Contact us if you would like to learn more about our suppliers of visit our workshop in Seattle to touch and smell our 100% chemical free materials.





Customer story: A special sofa for a very special boy

I have a special needs child with a medical condition that keeps him on the sofa much of the day. The family sofa is more than just a place to sit, it's his security blanket. 

As a mom, my paramount concern is his comfort and safety. When the time came to buy a new sofa, I wanted to make a change and get an organic one to prevent exposing him to toxins or chemicals found in regular sofas. 

I did a lot of research on the internet, but there wasn't clear information to help me understand what the options were. I still had a lot of questions.  Are all the components truly organic? How do you read between the lines when a company promotes itself as using “all natural” materials? Are they in control of the sourcing of all their materials?

When I found EcoBalanza, it was different. They explained all the filling options - like latex, wool and kapok as well as the different fabrics, and dyes. I was also reassured that they were in complete control of their supply chain, from start to finish. Scott spent a lot of time with me on the phone. He understood our long list of requirements, including my hesitation to make an expensive purchase, sight unseen. He asked many questions, sent pictures and facilitated the process of translating our specific needs into a custom built, beautiful and lasting piece.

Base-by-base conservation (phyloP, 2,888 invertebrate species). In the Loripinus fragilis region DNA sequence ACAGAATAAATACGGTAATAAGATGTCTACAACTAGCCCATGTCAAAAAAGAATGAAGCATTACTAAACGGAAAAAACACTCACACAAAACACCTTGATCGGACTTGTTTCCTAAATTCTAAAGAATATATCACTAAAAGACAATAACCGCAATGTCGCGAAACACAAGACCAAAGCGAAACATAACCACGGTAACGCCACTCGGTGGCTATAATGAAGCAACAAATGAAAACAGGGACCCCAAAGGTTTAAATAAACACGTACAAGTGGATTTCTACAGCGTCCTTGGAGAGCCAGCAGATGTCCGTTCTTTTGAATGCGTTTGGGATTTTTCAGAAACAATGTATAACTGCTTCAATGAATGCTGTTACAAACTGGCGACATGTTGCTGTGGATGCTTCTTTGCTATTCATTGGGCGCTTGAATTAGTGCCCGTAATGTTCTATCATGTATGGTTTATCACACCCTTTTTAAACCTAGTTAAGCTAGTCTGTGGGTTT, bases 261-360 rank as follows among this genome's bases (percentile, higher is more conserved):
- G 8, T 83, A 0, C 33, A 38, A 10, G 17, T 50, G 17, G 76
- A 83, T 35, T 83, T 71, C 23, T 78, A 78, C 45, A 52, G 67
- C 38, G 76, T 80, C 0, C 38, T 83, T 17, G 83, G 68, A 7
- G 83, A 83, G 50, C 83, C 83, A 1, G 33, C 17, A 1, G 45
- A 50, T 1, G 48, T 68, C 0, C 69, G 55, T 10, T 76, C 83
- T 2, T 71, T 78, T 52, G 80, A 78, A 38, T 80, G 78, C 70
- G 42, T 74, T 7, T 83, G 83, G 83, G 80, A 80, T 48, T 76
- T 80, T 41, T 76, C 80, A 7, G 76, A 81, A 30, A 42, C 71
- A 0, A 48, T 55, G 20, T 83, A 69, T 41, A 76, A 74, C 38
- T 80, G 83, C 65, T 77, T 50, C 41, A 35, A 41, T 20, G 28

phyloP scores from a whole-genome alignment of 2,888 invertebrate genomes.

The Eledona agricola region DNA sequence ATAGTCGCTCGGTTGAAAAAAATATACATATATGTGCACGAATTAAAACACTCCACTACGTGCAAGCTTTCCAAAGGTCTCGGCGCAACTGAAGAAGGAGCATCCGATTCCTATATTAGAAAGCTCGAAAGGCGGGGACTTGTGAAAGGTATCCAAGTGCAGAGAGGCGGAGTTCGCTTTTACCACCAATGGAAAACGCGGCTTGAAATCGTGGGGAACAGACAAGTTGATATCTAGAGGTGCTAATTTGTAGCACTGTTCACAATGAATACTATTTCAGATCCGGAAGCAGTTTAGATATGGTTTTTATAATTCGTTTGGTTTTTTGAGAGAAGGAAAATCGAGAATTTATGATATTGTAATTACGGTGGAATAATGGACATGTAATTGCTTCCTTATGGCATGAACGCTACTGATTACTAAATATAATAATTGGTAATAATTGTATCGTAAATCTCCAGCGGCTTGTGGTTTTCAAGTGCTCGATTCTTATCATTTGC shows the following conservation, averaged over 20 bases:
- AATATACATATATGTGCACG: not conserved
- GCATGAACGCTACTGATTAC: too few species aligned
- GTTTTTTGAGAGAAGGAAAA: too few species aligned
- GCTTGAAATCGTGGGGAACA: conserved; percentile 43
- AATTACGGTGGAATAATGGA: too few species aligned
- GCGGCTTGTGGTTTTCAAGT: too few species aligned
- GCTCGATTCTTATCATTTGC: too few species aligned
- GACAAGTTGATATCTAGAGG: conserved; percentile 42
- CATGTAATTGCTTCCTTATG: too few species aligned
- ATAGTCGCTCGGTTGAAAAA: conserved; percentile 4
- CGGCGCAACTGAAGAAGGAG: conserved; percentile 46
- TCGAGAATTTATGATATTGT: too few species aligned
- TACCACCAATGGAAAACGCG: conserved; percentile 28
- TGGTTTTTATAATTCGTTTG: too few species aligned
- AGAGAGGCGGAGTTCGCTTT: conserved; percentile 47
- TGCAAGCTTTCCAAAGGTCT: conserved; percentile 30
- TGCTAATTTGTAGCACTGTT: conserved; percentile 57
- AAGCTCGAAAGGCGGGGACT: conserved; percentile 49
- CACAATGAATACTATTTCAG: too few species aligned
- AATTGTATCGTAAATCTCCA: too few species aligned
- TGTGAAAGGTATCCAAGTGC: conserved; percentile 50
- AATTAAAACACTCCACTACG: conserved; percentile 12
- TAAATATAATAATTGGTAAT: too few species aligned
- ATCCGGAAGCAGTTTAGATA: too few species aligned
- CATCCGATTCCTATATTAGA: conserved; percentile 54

Turn around time was shorter than I expected. It was shipped from Seattle to a local white glove delivery service.  They brought it to my house, unwrapped the frame and cushions and carted away the packaging.